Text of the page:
One in four Canadians seek plant-based foods

One in four Canadians seek plant-based foods

Written by: Michelle Broom, President of the OPMA and Dietician  |  Nov 29, 2019


KFC launched a plant-based chicken burger in Toronto this week. There was a line up before they opened and it sold out in just a few hours. While the popularity of this plant-based burger might appear to be a boon for the produce industry, of the 14 ingredients only two were vegetable related (potato starch and onion powder).

This demonstrated that the plant-forward / plant-powered movement will not naturally lead to increased demand for produce. However, there are opportunities for the industry. Consumer insights shared at the recent Plant-Powered Summit for foodservice demonstrated two such opportunities: encouraging flexitarians to choose produce rather than ultra-processed meat alternatives, and the potential for meat-produce blended products.

At the summit, Mintel presented Canadian consumer insights that indicated: 

  • 28% of Canadians are trying to add more plant-based foods into their diet
  • One in three Canadians are reducing or eliminating animal-based products
  • Vegetarians and vegans are still a small percentage of the Canadian population: 5% report being vegetarian, 2% vegan
  • 25% of Canadians report being ‘flexitarian’. They are primarily vegetarian but occasionally eat meat
  • Flexitarians are primarily motivated by health to reduce meat. Vegetarians and vegans are more likely to be motivated for ethical and environmental reasons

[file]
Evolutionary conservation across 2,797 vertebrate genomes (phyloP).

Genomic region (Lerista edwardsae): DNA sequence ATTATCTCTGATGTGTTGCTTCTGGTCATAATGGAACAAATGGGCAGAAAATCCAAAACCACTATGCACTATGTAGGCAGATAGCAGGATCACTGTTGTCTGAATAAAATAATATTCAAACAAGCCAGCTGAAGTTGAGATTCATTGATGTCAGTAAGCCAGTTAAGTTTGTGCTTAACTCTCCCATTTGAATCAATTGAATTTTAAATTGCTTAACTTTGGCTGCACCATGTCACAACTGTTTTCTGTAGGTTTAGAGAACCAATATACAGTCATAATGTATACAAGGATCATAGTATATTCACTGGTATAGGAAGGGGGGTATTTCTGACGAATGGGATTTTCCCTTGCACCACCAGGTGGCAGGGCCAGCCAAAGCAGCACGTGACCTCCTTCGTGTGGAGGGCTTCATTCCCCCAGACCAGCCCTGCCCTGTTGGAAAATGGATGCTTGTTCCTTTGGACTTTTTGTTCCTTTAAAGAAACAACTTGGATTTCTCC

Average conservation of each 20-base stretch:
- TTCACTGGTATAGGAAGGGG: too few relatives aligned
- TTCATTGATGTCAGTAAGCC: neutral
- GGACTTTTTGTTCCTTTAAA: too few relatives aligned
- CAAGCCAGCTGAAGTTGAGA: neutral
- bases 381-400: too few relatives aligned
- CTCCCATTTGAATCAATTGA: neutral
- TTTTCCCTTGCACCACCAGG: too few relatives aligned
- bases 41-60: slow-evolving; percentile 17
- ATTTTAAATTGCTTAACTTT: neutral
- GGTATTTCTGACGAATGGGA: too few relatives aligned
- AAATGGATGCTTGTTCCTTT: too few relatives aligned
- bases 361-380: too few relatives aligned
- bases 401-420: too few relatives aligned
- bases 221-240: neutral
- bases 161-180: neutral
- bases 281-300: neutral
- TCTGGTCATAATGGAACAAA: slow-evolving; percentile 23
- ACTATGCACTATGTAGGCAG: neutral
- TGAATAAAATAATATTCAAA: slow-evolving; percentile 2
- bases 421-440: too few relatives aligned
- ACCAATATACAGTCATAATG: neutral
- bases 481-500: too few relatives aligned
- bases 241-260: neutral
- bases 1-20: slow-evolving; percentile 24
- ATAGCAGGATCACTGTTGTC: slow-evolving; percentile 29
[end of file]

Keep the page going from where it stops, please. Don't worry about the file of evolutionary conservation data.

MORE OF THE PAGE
• 61% agree whole plant foods are healthier than the processed meat alternatives (US dataset)

The first opportunity for the produce industry lies with the flexitarians, which remain a significantly higher proportion of the population than vegetarians or vegans. As they are motivated by health to reduce meat consumption, they are unlikely to be the ones in line waiting for KFC plant-based, virtually produce-free chicken. They will more likely be more receptive to the message to make produce the star of your plate.

The other interesting data point was that 48% of Canadians plan to start eating more plant-based alternatives. With so much of the drive coming from flexitarians there is room in this space for meat-vegetable blended foods. These don’t need to be unhealthy products. Pulse Canada presented research that showed a meat-lentil burger had significant nutritional benefits over the meat burger alone.

If we target our messages and our innovations correctly, as an industry we can benefit from this plant-forward trend.

Sources: Mintel / Lightspeed (contact OPMA for full presentation)